Planning for the future is never easy, especially when it comes to your career path. This is especially true for young professionals and those just starting out with their careers. If you’re feeling pressure with mapping your career path, just know that it takes an average of 4 – 6 jobs to find “the one” position or path that you will stay with long term. To help make life easier, there is a lot you can do to help you find the right career path for long term success.

Understand What You Want

The process of mapping out your career path begins with you and your wants, needs and desires from your professional life. Anyone can say, “I want to be rich,” but what does that really mean to you? You need to take a hard look in the mirror and evaluate your strengths, weaknesses and interests. This self-reflection is a good process to go through every 2-3 years, as your life changes and takes shape.

Start by writing out what you want from your career. Do you want to own your own business? Do you want to make it to the C-Suite in a large corporation? Think through the big picture and imagine the life you strive to live. Now ask yourself several questions:

  • What are you doing to move your career towards your long term goals?
  • What steps are you taking in the short term to get you there?
  • What more can you be doing?
  • Are your goals realistic (not everyone will win the lottery or go to Harvard) and fit who you are?
  • If you’re not happy with the way things are now, are you able to make the necessary changes to get on the path to your long-term goals?

They say nothing is certain in life except for death and taxes and that’s certainly true of your career path. It’s important to remember that you need to remain persistent and adaptable as life takes its turns. You should always be improving yourself, whether that’s through additional education or gaining experience through volunteering or interning to get your foot in the door. You have to walk before you can run and this is important to remember when it comes to your long-term career path.

Make Your Way Up the Ladder

Many people make the mistake of pausing their career evaluation once they’ve landed a job. However, a key to your long-term success is how you perform and the connections you make in each of your jobs. Take the time to get to know your co-workers, colleagues and bosses. Building relationships with the people around you is not only important in your day-to-day work, it’s imperative when you’re looking to move up the ladder in an organization. Look to co-workers that may be rising stars or who have already reached positions you are interested in. Learning from mentors who have already achieved what you are looking to achieve will always be valuable. As they say, “it’s not what you know, but who you know.” When you put in the effort to consistently improve your skills and knowledge, you will be rewarded for it.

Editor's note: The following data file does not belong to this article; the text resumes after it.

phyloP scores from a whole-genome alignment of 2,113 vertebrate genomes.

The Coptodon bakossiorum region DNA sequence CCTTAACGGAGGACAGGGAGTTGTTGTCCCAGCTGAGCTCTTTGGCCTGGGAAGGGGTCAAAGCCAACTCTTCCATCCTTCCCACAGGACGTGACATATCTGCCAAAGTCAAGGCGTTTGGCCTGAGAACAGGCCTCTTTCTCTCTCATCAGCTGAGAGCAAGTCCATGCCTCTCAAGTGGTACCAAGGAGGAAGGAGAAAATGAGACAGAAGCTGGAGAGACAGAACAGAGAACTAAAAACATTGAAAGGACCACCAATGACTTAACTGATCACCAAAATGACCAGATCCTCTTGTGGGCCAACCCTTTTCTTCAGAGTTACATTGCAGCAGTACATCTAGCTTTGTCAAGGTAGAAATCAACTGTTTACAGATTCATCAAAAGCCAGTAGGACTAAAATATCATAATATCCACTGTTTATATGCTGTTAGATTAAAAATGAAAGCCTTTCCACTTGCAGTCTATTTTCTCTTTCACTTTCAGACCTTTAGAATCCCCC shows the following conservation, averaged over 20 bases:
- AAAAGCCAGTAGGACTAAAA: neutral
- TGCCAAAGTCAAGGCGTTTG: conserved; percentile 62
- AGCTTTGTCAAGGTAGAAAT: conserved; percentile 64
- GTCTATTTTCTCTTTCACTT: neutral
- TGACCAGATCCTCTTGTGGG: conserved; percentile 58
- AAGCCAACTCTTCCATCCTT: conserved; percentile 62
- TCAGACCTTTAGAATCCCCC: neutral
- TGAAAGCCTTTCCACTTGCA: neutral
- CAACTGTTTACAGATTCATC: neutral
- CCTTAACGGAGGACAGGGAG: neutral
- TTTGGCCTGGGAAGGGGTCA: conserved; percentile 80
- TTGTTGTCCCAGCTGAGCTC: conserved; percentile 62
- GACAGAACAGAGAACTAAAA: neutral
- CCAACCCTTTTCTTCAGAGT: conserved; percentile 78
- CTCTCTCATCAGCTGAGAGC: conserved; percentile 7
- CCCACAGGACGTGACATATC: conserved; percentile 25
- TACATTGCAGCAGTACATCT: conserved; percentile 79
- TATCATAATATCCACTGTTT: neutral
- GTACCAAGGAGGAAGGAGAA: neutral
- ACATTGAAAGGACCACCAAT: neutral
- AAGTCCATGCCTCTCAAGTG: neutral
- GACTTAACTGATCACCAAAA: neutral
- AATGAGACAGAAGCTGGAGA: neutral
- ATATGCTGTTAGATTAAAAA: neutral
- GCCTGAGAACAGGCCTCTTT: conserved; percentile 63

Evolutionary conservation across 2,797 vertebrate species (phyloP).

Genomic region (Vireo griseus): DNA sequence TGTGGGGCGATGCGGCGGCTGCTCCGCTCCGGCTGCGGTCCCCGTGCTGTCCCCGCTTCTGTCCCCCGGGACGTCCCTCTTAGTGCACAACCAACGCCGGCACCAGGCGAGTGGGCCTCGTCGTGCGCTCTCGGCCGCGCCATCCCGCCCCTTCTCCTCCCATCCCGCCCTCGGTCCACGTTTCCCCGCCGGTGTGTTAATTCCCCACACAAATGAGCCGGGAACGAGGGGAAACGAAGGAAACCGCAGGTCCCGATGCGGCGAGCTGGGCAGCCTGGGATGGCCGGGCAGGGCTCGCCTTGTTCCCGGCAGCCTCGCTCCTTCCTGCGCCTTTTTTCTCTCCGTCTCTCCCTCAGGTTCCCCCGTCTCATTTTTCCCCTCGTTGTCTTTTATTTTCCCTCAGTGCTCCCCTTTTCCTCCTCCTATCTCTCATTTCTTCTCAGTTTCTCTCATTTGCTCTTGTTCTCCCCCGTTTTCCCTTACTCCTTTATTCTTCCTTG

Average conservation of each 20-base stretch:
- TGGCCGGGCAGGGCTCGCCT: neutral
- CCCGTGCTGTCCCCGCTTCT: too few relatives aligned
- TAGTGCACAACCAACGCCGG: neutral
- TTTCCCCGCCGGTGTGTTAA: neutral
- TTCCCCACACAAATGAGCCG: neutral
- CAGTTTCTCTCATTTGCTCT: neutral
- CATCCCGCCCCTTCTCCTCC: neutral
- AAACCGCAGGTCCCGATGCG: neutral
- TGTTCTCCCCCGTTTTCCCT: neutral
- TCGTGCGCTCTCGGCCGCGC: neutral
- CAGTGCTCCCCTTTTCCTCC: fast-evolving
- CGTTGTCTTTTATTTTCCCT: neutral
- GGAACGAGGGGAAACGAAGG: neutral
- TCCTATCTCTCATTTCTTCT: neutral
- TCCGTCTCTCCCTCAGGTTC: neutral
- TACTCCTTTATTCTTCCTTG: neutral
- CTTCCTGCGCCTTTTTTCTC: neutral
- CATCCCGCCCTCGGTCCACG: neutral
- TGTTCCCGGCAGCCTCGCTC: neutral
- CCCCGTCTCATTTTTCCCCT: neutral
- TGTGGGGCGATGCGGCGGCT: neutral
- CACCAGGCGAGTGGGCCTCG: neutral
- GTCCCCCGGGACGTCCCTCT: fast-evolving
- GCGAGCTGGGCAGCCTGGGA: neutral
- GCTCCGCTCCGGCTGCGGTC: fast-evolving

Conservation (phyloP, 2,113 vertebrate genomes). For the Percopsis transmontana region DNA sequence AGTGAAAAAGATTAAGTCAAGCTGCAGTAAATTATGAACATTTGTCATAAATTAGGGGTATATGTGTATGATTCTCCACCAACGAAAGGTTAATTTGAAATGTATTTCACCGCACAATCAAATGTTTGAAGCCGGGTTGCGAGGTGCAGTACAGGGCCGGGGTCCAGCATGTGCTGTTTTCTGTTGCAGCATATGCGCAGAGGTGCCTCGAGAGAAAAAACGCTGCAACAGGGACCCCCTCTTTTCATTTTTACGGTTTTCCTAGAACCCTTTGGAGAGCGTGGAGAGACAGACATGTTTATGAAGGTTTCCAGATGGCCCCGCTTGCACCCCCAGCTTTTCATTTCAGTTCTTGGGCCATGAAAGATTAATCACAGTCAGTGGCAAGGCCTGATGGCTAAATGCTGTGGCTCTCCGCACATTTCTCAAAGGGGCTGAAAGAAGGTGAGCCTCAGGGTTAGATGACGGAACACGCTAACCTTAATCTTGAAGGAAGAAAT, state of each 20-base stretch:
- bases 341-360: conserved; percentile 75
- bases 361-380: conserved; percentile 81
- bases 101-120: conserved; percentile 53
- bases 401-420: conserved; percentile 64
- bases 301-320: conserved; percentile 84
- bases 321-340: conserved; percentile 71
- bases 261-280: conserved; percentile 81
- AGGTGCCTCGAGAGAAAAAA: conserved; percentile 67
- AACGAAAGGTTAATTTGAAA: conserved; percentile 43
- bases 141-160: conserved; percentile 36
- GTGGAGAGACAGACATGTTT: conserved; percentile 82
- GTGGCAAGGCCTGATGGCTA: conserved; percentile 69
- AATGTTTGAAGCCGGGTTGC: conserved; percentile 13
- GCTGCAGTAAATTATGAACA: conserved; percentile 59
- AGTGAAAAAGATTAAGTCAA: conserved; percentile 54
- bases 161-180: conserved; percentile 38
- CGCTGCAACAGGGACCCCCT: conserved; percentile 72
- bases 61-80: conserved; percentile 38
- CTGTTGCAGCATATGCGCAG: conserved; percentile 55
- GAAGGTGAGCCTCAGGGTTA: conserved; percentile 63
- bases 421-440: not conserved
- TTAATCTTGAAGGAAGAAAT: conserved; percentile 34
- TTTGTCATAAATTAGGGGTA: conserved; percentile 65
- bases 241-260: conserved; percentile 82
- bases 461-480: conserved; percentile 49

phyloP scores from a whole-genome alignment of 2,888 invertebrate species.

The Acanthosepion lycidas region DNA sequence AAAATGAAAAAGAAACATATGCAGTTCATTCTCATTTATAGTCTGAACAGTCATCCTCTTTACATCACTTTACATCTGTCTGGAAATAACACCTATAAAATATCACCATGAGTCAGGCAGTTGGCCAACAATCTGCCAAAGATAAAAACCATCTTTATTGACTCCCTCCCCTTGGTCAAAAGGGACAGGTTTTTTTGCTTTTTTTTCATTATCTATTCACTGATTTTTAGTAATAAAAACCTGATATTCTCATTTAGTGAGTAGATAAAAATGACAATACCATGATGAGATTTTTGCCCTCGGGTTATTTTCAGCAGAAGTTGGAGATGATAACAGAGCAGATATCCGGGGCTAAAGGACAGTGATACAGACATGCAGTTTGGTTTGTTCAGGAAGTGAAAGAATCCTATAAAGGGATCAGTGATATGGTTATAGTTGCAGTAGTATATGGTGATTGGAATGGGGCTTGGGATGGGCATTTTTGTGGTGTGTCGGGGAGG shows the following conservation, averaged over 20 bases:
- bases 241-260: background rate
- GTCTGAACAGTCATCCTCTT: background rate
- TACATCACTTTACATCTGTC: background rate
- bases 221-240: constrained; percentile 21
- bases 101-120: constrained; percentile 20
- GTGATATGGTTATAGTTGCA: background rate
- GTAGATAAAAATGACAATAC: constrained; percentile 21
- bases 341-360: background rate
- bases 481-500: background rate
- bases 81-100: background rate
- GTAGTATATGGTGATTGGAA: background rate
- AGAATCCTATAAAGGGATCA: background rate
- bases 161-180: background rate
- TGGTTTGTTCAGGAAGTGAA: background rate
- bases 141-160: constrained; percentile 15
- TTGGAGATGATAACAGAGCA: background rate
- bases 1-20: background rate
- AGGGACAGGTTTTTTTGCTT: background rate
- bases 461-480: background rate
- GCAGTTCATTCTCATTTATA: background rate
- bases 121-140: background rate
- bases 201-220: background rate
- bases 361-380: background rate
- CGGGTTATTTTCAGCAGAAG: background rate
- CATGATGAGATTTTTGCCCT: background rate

Evaluate Your Current Position

Once you’ve been at a job for a year to a year and a half, I would recommend evaluating your position within your group, company or business to see if it is leading to your goals. If you don’t want to see your career plateau, never allow yourself to become complacent. With each year or each new job you should be continually stepping up in your career. Think of your career as a big moving staircase – up 5 to 10 steps and then coming to a landing that can take you up another 5 to 10 steps. Your long-term goals are at the pinnacle of the stairs and it is ultimately up to you to determine what path will get you there.

Always Stay Open to Opportunity

Even if you are happy where you are, always stay open to new opportunities. Afterall, it never hurts to listen, but you can lose out big-time if you close yourself off. While working for an investment bank in the IT department, one of my business partners received a great piece of advice, “Always be looking!” When you look or listen you gain information.

  • Are you doing the right things in your current job that are valuable to other companies?
  • Are you working on a good or bad project or a good or bad boss?
  • Are you still learning and gaining skills in your job or is the market passing you by?
  • Is the new opportunity offering you more – career satisfaction, work/life balance, potential to move you up on the corporate ladder or potential to get promoted in the near future with more responsibilities or more compensation?

It never hurts to look and consider. You never know!

However your career evaluation takes you, always leave yourself open to opportunity because you never know when that great opportunity may come along. It may not happen at the specific time you want it to, but you never want to miss it when it does come your way.